Self-reported poor sleep quality was associated with shorter survival in patients with
lung cancer, according to a study published in
Cancer Management and Research
Researchers retrospectively analyzed a cohort of 404 patients with lung cancer who
were treated at the Institute of Oncology in Israel between 2010 and 2018.
Participants self-reported sleep quality, distress, and pain via questionnaires that
were administered at their first clinic visit. Demographics, including sex, age,
histology, stage, smoking, and marital status were assessed via chart review.
Many patients experience poorer sleep quality
Most patients reported some level of distress and pain, and more than half (58.7%)
reported sleep abnormalities. Distress, pain, and poor-quality sleep were associated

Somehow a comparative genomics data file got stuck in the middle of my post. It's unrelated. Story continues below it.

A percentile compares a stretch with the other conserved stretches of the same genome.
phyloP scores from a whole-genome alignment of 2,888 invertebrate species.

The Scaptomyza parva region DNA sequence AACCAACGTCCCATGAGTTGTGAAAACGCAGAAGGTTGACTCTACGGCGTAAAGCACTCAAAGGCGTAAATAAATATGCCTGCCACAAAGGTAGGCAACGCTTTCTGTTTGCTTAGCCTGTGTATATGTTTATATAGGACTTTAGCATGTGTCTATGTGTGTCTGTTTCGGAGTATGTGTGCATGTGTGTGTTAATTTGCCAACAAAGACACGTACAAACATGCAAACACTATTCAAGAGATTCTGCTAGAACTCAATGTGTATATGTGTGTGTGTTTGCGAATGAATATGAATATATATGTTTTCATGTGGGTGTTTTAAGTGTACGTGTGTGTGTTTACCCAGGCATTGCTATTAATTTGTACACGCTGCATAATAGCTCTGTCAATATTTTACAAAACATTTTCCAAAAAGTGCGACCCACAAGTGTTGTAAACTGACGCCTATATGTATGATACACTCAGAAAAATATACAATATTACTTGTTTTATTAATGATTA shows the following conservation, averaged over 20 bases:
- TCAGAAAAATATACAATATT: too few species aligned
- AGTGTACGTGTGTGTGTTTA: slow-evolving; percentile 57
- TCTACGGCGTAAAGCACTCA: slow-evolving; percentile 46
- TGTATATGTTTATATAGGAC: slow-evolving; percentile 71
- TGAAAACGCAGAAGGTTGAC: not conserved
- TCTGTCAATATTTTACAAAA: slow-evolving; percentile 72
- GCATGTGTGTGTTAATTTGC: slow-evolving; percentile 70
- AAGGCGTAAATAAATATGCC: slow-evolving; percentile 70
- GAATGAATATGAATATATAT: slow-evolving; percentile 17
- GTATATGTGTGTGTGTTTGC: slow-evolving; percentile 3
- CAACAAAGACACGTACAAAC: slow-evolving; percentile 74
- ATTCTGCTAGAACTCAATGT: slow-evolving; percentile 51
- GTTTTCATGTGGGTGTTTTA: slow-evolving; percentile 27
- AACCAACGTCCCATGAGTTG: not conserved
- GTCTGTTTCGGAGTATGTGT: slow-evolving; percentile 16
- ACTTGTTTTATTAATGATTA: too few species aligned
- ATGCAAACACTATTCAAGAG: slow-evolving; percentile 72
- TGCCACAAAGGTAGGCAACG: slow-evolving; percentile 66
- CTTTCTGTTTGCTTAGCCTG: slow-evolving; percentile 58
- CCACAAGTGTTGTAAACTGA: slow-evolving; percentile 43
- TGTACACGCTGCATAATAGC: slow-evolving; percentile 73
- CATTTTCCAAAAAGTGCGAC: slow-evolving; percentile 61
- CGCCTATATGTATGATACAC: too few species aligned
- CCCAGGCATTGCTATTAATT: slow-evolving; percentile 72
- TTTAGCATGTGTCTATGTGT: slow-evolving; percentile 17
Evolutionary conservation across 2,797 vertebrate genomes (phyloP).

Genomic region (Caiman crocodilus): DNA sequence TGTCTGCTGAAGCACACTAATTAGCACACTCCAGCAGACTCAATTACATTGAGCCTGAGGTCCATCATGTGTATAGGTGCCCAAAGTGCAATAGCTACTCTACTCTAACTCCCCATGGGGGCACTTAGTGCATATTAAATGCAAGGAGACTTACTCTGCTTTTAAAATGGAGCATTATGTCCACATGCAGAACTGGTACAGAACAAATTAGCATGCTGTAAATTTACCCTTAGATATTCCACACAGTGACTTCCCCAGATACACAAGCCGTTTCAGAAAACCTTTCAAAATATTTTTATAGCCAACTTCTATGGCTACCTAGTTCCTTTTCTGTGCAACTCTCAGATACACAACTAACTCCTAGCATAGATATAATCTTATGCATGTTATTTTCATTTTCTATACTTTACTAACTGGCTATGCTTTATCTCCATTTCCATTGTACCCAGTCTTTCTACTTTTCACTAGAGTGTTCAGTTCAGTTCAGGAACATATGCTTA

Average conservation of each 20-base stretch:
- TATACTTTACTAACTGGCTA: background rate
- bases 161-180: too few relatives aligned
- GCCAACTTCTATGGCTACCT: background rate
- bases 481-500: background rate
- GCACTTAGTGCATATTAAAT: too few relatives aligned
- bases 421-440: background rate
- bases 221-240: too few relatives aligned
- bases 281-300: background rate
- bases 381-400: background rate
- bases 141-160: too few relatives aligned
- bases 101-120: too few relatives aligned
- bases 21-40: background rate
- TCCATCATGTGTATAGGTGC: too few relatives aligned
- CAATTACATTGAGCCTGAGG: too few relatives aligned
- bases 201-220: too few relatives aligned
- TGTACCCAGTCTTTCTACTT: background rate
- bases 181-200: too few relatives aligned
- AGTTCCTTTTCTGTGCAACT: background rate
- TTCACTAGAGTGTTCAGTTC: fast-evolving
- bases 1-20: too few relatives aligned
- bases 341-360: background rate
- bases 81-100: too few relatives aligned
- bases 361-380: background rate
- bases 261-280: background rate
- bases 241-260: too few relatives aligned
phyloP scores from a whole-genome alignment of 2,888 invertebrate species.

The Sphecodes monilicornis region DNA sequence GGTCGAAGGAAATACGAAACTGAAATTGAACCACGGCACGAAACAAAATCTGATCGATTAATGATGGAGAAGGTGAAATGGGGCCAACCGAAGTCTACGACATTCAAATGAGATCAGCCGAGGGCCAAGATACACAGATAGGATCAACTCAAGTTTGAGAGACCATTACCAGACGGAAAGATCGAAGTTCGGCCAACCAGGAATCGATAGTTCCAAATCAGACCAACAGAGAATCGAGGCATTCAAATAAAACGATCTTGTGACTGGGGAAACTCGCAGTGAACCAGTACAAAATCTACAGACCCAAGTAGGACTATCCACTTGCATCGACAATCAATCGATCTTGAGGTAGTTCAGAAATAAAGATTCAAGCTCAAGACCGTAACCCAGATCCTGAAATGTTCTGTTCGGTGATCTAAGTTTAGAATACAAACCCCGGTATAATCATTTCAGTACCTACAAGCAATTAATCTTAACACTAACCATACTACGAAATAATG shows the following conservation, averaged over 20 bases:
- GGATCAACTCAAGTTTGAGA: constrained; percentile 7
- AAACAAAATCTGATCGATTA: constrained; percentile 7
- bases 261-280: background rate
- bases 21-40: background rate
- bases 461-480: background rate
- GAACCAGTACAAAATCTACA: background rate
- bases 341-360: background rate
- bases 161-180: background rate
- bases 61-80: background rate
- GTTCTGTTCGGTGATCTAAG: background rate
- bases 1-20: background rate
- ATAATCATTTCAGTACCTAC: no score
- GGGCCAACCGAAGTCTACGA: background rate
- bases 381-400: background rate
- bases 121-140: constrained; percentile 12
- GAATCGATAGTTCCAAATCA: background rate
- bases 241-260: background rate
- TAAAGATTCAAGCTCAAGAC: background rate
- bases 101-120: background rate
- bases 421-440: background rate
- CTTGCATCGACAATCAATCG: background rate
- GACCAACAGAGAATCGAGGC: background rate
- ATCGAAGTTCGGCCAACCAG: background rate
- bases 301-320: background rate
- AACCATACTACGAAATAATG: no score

with shorter survival, per univariate analysis. However, only sleep remained
associated with survival in multivariate analysis.
Patients who reported poor sleep quality had a median survival of 16 months
compared to 27 months among patients reporting good-quality sleep (hazard ratio,
1.83; 95% CI, 1.27- 2.65). Frequent waking at night was more closely associated
with survival than difficulty falling asleep.
“Further studies are required to comprehend whether poor sleep quality is directly
impacting survival or is a result of the cancer aggressiveness and patients’
conditions,” the researchers concluded.